In announcing a possible exit from China last week, Google did not specify how the accounts with its Gmail e-mail service were hacked into or by whom. Information since then has trickled out.
The Foreign Correspondents' Club of China sent an e-mail Monday to its members warning that reporters in at least two news bureaus in Beijing said their Gmail accounts had been broken into, with their e-mails surreptitiously forwarded to unfamiliar accounts.
Although the warning did not name the organizations, one of the accounts belonged to an Associated Press journalist.
John Daniszewski, senior managing editor for international news at the news cooperative in New York, deplored the breach and said the AP will be investigating to determine if any vital information was compromised.
The foreign correspondents' club asked its members to be vigilant in protecting their e-mail accounts and computers from attack.
"We remind all members that journalists in China have been particular targets of hacker attacks in the last two years," the club's message read. "Please be very careful what you click on, and run virus checks regularly."
Google's announcement Tuesday that it might quit the huge Chinese market shocked the international business community and cheered many free-speech advocates. Google said a sophisticated attack in December from China targeted the Mountain View, California-based company's infrastructure and at least 20 other major companies from the Internet, financial services, technology, media and chemical industries.
Google said only two e-mail accounts were infiltrated in the attacks, with basic information such as subject lines and the dates that the individual accounts were created accessed. In its investigation, Google said it found that dozens of accounts of human rights advocates in China, the U.S. and Europe were routinely accessed by third parties, not due to a security breach at Google, but through viruses and spy software secretly placed on the users' computers.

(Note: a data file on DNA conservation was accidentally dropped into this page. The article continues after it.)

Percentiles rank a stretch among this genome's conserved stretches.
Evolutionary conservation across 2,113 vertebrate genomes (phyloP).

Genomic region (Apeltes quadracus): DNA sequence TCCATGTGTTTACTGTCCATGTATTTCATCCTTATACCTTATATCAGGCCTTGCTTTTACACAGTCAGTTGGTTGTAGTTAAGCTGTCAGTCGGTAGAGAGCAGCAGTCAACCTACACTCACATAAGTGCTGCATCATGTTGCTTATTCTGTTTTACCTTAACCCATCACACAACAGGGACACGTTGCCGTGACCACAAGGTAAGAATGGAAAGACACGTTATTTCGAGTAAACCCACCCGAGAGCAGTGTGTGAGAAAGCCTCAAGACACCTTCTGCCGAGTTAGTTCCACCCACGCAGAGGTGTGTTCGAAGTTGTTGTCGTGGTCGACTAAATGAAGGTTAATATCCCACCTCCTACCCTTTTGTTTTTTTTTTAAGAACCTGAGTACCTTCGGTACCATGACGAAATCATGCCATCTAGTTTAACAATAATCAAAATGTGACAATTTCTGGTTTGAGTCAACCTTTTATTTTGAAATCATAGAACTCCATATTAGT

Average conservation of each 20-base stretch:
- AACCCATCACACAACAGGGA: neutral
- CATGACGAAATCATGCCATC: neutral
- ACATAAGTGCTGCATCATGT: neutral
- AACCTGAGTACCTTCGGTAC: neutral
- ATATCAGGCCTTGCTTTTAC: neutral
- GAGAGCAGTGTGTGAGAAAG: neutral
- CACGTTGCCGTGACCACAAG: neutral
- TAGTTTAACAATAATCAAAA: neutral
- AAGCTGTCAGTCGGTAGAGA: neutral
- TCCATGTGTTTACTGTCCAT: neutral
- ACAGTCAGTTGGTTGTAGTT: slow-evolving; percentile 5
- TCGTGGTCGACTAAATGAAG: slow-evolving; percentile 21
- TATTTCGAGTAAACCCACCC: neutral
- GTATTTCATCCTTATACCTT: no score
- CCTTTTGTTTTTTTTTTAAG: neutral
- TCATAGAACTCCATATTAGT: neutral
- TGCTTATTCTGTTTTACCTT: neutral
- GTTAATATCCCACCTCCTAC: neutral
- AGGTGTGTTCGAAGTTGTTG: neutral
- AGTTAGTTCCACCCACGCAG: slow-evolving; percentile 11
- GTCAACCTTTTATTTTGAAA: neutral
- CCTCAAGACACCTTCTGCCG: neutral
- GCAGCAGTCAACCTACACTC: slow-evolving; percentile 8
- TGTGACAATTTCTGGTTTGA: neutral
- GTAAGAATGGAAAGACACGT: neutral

The tactics used against the journalists are similar to those described by one human rights activist. After Google's announcement, Beijing law professor and human-rights lawyer Teng Biao wrote on his blog that someone broke into his Gmail account and forwarded e-mails to another account. The attack made use of a service that Gmail and other Web-based e-mail services offer, allowing users to set e-mail addresses to which their mail can be forwarded automatically.
Another activist said she was notified by David Drummond, Google's top lawyer, on Jan. 7 about an intrusion into her account. Tenzin Seldon, a Tibetan rights activist and sophomore at Stanford University, said she allowed her laptop to be inspected by Google's security experts, who found no viruses on the machine.
China-based international correspondents have seen their e-mail accounts hit by periodic waves of cyberattacks and snooping from undetermined sources over the past two years. The AP, Agence France-Presse, Dow Jones, Reuters and other news organizations were targeted in September in an attack in which viruses were implanted in ordinary looking e-mails.
The e-mails, which appeared to be from an editor of an English-language paper in Singapore, bore an attachment that once opened would install malware malicious software on computers, said a report late last year by computer security experts McAfee Inc.